For centuries, the porcelain trade has been a high-quality handicraft item in Germany, which is particularly appreciated for the often elaborate paintings of houses such as the Royal Porcelain Manufactory in Berlin. Now, KPM Berlin submitted an application for recognition of the painting trade as an intangible cultural heritage. This was officially recognized by the Expert Committee of the German Commission for UNESCO as an intangible cultural heritage today.
KPM Berlin currently employs 30 painters with defined specializations. Characteristic of the artistic reputation of the KPM Berlin are the naturalistic flower paintings. These are hand-painted as well as Watteau scenes, landscapes, figures and buildings, which requires great artistic skill and years of experience. Through the free interpretation of the original by the painter, each KPM porcelain becomes a unique one. The traditional decora - tion and gilding of 24 karat gold also belong to the repertoire of the manufactory. Since 1832 the hand-painting with the Reichsapfel has been marked as an exclusive painter's mark and the handwritten signature of the painter, whereby each piece can be traced back to his painter.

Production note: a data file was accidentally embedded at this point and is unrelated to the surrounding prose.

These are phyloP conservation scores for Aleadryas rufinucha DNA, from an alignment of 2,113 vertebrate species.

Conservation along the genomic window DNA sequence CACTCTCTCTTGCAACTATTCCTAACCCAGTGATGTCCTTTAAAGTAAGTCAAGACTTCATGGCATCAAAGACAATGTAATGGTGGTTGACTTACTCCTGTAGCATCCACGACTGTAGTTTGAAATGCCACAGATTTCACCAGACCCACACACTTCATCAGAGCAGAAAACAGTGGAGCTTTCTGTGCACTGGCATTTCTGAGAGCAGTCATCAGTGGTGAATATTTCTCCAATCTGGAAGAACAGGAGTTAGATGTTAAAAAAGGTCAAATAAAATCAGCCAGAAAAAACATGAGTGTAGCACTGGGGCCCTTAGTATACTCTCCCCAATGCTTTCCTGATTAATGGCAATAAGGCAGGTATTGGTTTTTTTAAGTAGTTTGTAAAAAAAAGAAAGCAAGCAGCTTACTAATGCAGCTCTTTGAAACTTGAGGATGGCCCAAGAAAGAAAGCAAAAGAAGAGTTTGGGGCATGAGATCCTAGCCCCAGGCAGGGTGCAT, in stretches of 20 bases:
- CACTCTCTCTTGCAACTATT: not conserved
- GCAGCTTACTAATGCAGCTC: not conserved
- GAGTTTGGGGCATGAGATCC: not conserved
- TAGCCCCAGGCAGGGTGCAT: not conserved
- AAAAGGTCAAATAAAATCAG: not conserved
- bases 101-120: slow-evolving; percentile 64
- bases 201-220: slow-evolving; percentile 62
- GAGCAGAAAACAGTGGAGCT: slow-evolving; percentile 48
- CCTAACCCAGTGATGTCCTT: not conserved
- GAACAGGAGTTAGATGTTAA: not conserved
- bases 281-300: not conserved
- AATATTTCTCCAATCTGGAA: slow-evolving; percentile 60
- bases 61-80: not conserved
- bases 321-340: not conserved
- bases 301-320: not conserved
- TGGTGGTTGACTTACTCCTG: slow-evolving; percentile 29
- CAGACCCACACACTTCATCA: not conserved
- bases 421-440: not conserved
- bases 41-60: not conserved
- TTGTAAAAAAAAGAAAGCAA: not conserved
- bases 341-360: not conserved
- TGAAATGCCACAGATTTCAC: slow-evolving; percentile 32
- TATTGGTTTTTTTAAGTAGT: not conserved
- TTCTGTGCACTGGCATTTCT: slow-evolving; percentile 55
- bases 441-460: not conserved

The inclusion of craftsmanship as an intangible cultural heritage is intended to strengthen the awareness of the importance of cultural goods and to make the diversity of cultural expression forms visible to Germany in the long term. "We are honored to be part of the list of the Intangible Cultural Heritage," says Jörg Woltmann, general director of the Royal Porzellan-Manufaktur Berlin.